How game developers approach the graphical limitations of virtual reality can be interesting. The GPU demands of VR necessitates the need to turn away from photo realism to another artistic choice. When you begin Zoink Games’s title Ghost Giant, you find yourself in a carefully crafted world of cardboard and paper nailed together into a vibrant world.

The game begins with the anthropomorphic cat Louis crying into a pond, his tears glowing on the surface of the water, the glow collecting into your plump, three-fingered hands. He sees you and reacts with surprise, hiding his face from you in fear.

Pressing the center Move button your hand can take on a pointing gesture and you poke him with your index finger. Louis freaks out realizing that you are real, and hides behind a large rock. With the Move’s trigger button you make a pinching gesture and so you grab the rocks out of the way, which shocks him more. A few more interactions, and he runs from the forest to the family farm.

Once you follow Louis there, the player, as the Ghost Giant or so he names you, begins a relationship with Louis. Louis is a talker, constantly telling you things and asking for things. He jokes that you never talk back. Given his ongoing discourse with you, I found myself nodding and waving in response. Even talking back. I don’t believe the game picked up on it, but according to the exec from the game’s publisher Thunderful, the game will interpret some of your responses at certain times.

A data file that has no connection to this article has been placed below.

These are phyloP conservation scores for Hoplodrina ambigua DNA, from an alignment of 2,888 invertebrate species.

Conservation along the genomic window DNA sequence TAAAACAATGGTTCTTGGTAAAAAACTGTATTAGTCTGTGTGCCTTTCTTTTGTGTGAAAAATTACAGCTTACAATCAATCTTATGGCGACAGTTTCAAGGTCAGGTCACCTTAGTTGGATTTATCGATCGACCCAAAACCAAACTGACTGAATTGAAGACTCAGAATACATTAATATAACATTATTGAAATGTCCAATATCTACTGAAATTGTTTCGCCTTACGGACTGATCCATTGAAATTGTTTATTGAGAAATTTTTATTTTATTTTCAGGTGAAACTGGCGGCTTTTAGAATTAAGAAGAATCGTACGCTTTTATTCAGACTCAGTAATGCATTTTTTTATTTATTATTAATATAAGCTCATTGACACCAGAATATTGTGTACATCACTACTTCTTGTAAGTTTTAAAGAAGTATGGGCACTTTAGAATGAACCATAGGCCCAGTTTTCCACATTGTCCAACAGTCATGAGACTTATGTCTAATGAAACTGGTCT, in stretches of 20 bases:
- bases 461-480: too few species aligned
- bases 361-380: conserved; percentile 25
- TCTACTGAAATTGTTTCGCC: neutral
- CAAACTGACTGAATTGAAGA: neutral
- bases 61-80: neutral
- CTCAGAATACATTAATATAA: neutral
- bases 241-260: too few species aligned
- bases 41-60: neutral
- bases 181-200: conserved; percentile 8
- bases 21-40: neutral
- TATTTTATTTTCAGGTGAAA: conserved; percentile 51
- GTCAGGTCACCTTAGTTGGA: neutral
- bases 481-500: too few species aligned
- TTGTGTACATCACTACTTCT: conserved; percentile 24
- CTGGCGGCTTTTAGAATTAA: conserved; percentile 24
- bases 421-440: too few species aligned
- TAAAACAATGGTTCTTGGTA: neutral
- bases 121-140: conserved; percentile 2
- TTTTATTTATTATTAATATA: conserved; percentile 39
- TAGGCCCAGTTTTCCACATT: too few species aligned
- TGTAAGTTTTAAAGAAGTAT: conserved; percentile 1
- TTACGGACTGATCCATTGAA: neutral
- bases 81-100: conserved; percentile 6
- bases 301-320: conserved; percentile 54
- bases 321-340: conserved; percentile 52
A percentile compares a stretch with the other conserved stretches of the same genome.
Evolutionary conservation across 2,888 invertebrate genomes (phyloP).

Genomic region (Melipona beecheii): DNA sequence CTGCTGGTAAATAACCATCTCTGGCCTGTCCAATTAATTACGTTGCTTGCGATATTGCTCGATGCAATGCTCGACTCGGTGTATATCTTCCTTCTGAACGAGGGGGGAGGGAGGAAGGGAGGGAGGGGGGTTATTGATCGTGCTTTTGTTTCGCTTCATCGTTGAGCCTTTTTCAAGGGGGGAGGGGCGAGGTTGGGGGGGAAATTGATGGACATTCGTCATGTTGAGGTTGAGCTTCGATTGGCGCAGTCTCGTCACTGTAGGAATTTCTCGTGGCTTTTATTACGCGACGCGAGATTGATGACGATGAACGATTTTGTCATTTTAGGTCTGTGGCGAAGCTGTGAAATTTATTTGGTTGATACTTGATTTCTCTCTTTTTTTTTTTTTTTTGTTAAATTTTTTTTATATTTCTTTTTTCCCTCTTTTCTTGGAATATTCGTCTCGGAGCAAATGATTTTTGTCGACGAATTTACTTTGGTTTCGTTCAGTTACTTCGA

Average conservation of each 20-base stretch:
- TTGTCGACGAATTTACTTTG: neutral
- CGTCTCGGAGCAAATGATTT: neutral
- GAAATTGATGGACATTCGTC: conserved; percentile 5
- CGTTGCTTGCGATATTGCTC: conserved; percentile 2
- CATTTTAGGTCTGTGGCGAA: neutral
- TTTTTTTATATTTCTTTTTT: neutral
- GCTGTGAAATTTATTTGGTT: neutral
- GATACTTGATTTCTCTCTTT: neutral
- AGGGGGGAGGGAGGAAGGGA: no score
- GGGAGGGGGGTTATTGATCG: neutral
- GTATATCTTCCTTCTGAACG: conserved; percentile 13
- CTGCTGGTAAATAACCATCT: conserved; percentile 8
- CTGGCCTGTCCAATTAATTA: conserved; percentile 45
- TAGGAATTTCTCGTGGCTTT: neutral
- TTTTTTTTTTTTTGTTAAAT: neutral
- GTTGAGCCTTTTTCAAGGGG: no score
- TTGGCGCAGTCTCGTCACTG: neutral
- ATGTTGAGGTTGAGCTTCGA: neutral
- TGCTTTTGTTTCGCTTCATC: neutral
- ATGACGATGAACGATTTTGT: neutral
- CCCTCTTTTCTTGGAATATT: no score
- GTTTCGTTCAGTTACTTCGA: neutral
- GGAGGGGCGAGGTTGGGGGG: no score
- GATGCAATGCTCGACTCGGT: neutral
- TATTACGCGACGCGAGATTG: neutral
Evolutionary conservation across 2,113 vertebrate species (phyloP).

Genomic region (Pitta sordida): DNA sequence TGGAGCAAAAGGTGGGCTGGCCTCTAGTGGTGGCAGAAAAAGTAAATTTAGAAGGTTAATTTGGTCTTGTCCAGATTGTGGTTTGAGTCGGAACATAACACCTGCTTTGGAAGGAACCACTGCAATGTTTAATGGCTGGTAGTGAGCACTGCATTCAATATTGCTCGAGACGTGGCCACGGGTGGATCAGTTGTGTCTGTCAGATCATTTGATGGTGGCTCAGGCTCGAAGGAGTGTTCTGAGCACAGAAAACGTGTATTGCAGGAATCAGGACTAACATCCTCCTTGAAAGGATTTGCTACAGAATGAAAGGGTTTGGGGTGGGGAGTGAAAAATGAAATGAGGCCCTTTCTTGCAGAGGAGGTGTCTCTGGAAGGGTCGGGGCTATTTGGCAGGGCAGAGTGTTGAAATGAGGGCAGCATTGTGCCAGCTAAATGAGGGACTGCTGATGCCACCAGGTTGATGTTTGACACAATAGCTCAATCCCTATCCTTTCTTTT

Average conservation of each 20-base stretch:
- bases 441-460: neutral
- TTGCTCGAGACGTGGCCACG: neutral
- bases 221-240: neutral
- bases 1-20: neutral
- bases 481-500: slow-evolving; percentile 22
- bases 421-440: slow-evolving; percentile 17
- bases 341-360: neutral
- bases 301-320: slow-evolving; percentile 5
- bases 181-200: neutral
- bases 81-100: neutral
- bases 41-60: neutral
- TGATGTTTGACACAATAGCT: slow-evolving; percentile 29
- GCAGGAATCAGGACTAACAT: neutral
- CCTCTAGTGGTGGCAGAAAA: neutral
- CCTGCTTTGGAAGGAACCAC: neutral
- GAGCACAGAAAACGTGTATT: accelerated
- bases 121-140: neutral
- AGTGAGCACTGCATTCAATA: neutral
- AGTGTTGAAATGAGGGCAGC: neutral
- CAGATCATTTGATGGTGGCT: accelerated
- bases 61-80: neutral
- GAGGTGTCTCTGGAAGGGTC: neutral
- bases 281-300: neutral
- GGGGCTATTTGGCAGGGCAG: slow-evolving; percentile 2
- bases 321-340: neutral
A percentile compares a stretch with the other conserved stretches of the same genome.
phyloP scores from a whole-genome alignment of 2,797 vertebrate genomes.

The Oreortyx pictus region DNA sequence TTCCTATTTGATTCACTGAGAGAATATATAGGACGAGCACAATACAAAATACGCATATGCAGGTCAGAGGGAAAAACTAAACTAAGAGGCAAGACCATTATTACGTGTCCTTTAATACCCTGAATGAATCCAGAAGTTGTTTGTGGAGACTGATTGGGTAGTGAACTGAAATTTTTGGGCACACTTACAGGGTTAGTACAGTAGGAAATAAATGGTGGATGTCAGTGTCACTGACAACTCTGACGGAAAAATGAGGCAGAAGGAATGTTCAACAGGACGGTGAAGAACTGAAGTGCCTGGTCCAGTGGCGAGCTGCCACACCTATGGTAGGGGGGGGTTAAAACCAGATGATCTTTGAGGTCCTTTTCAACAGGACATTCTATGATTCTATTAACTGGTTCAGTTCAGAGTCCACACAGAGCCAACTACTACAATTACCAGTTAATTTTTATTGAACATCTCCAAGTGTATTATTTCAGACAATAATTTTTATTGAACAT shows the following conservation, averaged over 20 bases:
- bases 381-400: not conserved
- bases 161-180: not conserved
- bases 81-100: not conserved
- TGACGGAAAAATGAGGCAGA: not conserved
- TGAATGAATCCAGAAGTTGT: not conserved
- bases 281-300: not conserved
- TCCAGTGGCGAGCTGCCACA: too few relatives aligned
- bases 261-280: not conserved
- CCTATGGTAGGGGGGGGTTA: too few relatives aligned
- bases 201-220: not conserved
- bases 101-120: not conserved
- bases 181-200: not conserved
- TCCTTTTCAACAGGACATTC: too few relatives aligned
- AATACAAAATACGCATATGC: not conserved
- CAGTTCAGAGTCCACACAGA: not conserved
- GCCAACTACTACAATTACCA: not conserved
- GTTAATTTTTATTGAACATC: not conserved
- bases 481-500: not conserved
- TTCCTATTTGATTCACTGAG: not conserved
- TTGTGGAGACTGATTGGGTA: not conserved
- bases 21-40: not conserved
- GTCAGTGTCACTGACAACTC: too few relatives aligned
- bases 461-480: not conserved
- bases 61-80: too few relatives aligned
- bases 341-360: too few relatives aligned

Your relationship with Louis is also built on action. As a ginormous specter, you begin to help Louis work the farm, deal with obstacles, and continue the story of this particular day in his life. Other characters can’t seem to see you, as you interact with the cardboard objects around you directly or via their suddenly appearing brass knobs, for you to grab with your floaty ghost hands.

Read the full article at UploadVR.